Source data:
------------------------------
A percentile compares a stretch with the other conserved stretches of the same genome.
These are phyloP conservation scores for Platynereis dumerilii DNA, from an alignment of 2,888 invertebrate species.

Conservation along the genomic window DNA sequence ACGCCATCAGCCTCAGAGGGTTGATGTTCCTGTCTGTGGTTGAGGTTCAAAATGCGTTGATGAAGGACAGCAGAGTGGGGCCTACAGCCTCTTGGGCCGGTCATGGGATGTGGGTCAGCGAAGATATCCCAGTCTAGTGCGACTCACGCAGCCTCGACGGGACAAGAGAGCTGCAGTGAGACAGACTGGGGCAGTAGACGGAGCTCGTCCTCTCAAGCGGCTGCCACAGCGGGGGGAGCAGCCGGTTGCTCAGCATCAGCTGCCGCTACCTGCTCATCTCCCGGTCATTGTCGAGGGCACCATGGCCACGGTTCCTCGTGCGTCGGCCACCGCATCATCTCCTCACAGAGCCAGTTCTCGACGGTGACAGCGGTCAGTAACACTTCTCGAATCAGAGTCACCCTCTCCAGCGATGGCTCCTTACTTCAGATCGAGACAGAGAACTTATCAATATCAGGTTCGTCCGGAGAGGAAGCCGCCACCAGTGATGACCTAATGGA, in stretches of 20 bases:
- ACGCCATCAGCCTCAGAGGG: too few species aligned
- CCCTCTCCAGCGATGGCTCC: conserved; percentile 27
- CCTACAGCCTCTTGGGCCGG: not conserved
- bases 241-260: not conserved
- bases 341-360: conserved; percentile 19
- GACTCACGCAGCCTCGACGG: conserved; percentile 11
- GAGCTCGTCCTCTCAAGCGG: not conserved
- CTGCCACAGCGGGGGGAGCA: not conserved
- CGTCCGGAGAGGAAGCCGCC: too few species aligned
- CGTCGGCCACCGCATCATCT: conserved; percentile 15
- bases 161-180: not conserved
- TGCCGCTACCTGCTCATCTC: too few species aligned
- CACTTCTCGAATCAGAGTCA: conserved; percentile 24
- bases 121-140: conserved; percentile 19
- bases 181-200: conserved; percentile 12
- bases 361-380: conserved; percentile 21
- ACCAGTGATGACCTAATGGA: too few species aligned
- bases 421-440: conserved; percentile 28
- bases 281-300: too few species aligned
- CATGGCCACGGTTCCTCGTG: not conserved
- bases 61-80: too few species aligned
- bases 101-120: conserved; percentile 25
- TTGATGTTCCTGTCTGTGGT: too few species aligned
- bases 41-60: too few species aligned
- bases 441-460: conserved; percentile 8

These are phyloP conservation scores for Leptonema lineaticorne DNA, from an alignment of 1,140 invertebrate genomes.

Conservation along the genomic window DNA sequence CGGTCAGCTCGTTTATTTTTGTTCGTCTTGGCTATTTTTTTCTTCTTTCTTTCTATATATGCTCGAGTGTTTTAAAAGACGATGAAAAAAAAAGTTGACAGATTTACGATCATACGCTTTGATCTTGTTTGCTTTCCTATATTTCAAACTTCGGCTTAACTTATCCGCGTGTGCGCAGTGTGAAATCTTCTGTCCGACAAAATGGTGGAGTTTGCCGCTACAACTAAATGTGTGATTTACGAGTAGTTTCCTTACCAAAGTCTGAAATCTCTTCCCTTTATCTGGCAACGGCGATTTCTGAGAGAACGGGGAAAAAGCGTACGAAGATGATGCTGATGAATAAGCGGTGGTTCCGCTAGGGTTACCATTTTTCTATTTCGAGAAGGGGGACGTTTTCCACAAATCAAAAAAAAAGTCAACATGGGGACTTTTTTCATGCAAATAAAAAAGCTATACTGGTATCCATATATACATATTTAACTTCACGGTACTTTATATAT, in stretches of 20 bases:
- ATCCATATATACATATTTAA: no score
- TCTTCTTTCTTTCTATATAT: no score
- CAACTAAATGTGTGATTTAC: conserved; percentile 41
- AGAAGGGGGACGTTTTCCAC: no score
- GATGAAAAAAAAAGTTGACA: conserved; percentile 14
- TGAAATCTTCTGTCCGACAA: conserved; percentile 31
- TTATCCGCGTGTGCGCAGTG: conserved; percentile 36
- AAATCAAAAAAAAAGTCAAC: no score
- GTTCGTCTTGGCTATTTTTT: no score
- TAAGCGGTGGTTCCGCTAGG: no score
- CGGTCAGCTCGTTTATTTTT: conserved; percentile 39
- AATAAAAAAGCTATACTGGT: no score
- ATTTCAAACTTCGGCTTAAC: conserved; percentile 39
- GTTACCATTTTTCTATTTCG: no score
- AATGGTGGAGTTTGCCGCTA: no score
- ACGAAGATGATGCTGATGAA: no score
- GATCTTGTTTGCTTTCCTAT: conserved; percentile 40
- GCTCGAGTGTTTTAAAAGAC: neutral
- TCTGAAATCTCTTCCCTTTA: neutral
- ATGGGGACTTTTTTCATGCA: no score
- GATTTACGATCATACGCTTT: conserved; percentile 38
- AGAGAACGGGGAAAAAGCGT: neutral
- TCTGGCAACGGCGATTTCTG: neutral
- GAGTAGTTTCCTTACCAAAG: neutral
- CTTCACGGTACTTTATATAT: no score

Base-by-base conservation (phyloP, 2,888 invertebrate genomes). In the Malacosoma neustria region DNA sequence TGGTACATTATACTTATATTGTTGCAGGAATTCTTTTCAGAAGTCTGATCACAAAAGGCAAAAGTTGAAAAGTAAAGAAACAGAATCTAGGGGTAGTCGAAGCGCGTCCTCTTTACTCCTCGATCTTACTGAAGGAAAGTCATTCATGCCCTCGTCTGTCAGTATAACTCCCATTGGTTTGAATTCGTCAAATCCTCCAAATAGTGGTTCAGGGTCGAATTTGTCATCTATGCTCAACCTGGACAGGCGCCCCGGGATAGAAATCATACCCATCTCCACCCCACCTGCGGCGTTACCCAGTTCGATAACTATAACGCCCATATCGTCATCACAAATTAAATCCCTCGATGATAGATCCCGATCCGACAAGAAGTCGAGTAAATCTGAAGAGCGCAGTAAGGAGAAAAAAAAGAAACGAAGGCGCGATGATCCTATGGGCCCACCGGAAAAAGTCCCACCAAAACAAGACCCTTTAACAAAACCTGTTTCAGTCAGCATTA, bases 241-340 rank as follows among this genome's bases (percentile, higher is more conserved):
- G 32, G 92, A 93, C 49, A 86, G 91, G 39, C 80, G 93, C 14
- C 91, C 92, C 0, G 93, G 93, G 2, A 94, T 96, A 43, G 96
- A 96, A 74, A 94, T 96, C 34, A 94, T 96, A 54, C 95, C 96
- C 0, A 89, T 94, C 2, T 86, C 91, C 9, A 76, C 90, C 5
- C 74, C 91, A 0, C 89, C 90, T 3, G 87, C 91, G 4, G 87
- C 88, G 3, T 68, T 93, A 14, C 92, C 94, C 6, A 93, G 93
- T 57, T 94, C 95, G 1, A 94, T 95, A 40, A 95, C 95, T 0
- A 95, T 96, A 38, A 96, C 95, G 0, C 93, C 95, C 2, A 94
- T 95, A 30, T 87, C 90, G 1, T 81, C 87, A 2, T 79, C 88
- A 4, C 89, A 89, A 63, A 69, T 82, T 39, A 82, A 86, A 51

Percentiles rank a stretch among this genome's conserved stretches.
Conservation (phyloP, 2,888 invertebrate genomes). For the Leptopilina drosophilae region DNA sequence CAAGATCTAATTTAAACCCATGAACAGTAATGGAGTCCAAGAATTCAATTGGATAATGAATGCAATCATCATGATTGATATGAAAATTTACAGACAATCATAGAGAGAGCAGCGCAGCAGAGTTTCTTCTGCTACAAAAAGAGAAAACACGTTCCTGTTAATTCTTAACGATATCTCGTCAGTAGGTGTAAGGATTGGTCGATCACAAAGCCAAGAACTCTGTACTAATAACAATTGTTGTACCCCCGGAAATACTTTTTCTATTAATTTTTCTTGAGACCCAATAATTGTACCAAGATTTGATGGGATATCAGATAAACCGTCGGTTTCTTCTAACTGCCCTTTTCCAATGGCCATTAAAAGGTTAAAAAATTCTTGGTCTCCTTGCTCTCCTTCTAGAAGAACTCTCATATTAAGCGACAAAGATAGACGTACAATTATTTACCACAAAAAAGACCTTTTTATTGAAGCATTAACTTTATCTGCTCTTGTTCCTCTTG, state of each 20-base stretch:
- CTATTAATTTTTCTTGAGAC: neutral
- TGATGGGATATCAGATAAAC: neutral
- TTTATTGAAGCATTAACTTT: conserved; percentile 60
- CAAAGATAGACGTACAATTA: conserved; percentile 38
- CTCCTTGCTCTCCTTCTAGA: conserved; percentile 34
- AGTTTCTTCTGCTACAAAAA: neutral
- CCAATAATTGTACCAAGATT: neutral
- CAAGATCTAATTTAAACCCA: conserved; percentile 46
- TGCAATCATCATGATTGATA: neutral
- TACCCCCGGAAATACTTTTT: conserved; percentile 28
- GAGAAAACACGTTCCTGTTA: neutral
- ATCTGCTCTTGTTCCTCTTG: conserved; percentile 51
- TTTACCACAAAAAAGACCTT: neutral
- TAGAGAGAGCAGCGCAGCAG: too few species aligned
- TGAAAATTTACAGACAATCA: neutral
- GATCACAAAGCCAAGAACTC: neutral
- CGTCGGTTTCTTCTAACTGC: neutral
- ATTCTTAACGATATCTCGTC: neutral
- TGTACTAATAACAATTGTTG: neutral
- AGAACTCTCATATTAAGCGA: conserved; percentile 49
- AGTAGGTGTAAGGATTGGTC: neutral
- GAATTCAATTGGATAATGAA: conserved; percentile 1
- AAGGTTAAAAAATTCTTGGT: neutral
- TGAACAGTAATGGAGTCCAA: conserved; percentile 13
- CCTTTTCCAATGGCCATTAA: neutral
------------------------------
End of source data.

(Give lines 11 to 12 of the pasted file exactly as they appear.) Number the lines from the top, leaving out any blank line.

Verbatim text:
- CTGCCACAGCGGGGGGAGCA: not conserved
- CGTCCGGAGAGGAAGCCGCC: too few species aligned